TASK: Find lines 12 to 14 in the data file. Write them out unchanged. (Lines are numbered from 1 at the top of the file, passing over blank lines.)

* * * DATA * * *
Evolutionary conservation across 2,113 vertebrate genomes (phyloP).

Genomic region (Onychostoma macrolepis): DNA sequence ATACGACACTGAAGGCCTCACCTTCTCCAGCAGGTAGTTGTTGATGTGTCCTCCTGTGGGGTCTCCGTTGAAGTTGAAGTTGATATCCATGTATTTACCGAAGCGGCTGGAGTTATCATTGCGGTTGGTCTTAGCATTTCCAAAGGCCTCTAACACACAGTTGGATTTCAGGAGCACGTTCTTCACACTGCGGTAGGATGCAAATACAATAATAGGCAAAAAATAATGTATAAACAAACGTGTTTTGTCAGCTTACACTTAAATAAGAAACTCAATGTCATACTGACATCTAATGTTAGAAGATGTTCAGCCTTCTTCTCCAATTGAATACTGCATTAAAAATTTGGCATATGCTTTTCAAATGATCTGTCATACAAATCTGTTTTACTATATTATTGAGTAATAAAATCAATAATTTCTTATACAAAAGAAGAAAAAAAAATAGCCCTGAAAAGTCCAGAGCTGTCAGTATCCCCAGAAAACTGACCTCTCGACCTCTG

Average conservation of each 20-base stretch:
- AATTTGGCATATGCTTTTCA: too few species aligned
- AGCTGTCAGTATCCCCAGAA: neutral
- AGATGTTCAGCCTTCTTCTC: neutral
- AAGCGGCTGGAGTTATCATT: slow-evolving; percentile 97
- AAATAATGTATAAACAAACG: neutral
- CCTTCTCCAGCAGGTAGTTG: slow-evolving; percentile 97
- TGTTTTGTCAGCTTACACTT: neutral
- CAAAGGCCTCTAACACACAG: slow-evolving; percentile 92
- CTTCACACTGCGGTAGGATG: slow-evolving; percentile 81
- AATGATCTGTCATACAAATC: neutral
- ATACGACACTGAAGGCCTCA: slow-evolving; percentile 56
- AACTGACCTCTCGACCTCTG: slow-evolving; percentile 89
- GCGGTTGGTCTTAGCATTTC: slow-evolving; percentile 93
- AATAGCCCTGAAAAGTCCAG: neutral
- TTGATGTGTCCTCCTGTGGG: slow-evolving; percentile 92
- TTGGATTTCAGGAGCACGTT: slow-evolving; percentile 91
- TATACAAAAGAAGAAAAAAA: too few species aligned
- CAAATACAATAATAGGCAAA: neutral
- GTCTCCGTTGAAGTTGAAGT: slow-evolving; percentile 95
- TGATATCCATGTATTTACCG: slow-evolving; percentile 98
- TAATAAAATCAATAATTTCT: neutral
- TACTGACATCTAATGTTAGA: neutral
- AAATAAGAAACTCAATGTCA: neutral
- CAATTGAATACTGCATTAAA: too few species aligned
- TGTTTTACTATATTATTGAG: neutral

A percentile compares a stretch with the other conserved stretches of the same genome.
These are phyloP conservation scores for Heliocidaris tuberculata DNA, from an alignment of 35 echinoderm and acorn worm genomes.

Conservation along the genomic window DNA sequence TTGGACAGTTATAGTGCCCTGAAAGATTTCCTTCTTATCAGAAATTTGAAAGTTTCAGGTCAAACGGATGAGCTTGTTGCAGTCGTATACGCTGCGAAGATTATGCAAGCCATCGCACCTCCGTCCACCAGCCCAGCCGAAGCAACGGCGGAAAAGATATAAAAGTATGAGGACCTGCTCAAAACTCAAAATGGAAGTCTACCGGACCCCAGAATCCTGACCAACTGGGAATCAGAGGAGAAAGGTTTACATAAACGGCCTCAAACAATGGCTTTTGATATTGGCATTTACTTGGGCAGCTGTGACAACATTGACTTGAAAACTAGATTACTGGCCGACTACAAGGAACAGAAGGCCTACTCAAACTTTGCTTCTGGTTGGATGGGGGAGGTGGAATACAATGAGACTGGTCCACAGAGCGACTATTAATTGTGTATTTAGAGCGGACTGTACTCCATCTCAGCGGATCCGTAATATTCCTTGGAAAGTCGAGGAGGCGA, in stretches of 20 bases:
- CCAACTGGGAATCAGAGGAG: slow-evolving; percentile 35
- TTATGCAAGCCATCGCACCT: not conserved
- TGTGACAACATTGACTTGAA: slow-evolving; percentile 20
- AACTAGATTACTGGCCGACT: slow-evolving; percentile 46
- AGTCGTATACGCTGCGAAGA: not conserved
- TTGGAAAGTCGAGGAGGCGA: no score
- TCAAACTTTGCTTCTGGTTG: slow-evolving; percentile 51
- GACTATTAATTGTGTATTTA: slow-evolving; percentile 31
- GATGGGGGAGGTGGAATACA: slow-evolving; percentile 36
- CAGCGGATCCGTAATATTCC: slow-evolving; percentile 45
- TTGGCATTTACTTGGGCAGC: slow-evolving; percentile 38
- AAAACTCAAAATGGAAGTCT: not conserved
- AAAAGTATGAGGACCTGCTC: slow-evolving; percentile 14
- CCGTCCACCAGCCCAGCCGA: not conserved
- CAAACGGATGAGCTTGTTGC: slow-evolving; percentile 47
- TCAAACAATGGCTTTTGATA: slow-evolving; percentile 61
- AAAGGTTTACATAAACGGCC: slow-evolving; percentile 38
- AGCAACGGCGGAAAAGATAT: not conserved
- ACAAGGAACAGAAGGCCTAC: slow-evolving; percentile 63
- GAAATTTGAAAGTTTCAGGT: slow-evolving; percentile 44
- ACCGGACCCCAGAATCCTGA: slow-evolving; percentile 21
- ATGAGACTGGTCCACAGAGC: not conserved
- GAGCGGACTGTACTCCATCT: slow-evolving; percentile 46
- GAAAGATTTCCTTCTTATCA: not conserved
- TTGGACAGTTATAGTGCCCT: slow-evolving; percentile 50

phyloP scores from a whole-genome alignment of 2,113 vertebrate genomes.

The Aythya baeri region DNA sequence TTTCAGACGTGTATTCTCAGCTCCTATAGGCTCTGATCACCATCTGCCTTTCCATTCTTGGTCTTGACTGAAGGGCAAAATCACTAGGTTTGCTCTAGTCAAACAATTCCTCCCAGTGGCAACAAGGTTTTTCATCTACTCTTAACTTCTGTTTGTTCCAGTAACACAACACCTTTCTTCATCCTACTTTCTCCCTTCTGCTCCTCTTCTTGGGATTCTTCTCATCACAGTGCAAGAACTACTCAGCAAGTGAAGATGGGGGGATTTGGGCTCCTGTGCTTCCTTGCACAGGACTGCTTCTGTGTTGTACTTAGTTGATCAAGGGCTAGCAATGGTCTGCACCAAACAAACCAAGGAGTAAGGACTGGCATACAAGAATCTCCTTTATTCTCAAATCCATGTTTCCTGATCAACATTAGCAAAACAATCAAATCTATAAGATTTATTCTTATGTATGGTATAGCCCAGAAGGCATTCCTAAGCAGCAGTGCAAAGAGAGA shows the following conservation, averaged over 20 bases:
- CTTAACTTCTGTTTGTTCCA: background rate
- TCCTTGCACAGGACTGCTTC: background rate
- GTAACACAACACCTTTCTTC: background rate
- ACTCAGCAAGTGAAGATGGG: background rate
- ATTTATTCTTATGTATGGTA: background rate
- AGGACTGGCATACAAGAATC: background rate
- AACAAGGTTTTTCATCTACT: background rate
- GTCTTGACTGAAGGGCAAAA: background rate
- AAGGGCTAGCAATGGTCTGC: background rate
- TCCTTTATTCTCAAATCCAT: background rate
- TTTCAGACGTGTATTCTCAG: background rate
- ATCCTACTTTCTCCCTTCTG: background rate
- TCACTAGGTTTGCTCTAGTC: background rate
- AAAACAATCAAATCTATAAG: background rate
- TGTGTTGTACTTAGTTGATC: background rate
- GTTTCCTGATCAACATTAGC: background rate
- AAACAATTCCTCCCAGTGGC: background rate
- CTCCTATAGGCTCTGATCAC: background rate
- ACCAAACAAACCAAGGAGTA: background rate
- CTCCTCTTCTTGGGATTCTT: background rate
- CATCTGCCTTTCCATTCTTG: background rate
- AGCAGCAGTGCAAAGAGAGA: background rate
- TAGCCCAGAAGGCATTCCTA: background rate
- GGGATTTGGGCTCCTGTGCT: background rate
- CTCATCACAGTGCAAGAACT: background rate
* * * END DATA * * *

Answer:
- CTTCACACTGCGGTAGGATG: slow-evolving; percentile 81
- AATGATCTGTCATACAAATC: neutral
- ATACGACACTGAAGGCCTCA: slow-evolving; percentile 56